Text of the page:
Microsoft Windows Azure Pricing Expected Soon

Managers suggest the company's cloud computing efforts will be pay as you go, but customers can also prepay if they want discounts.
Microsoft itself will provide companies with a private cloud option, Hauger added. It's still unclear how what exactly its offering will look or whether it will come under a different brand than Windows Azure. Microsoft might offer private clouds as some sort of service that sounds more like a dedicated Internet-based cloud than a premises private cloud.

"You would have a private cloud run for a hospital that would be certified as HIPAA compliant and run by the vendor instead of run by a health care client," Hauger said. "We can get the economies of scale in managing that infrastructure and the system and still provide guarantees around the data."

In response to a question about Microsoft's value proposition versus that of its competitors, Microsoft laid out its view of the cloud computing platform market.

"There are companies at the low end that are essentially providing you with a raw set of resources, and they say, 'Hey, here's a VM, here's a server, good luck, and let us know if you have any problems,' " he said, pointing to and VMware. "Then there are a set of people in the pure-play space -- Google is an example in this one with AppEngine -- and so you build an application and it runs, but you have no control over the resources underneath that."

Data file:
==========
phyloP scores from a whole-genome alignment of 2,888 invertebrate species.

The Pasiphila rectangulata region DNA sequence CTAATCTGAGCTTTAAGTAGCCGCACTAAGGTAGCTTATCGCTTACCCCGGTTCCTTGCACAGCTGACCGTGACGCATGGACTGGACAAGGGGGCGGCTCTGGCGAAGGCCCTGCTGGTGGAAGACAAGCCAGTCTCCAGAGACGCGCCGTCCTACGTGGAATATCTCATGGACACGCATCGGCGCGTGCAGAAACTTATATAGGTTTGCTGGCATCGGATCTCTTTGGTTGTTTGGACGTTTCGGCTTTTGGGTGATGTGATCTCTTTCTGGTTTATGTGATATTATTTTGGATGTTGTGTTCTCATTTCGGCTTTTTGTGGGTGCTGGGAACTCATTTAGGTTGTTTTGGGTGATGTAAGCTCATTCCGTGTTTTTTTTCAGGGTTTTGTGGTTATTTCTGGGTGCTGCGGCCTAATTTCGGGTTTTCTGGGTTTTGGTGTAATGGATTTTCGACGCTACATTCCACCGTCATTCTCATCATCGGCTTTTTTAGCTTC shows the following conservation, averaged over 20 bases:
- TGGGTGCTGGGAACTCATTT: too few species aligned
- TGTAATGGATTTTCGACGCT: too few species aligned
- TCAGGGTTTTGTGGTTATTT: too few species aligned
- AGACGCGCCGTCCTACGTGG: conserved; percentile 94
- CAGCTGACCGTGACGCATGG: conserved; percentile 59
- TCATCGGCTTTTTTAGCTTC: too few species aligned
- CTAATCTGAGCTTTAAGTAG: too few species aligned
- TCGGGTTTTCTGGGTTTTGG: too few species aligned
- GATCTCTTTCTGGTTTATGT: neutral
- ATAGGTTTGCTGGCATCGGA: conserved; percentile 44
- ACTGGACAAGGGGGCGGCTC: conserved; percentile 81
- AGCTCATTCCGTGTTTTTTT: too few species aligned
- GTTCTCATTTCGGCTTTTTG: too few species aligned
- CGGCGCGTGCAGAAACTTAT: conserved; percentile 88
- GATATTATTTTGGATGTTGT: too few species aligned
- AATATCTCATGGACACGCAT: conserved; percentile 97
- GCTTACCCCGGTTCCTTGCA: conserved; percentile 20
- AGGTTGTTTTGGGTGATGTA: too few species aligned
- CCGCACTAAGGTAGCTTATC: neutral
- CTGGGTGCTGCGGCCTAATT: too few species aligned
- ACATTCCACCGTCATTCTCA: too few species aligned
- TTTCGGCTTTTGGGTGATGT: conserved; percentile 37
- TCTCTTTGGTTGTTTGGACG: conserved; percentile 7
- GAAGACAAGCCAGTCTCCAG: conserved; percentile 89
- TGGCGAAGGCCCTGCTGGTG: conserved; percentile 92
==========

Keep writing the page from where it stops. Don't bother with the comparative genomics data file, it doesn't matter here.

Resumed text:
Microsoft, he argued, straddles both of these worlds. "We give you some guarantees around the level of resources you get, the power of that VM you have, the amount of memory you get, etcetera," he said. "But you also get simplified systems management that then takes you into that pure-play cloud services realm."

In addition, he said, Microsoft's cloud, unlike those of Amazon and Google, is designed to integrate with on-premises applications. Microsoft also has a huge on-premises installed base and partner community to draw on, he added.

That said, Hauger said Microsoft doesn't expect to monopolize cloud computing like it has client-server computing, even if many companies decide to standardize on one cloud, as he expects will eventually happen.

"Our cloud is completely based on standardized Web services, and in that sense I think enterprises will look for clouds that provide those standards and that interoperability," he said. "They don't want vendor lock-in, but they won't move, likely." He added that he expects there to be only a handful of major public cloud vendors a decade from now, rather than hundreds.

The editors of Internet Evolution have published an independent analysis of the changing winds in cloud computing. Download the report here (registration required).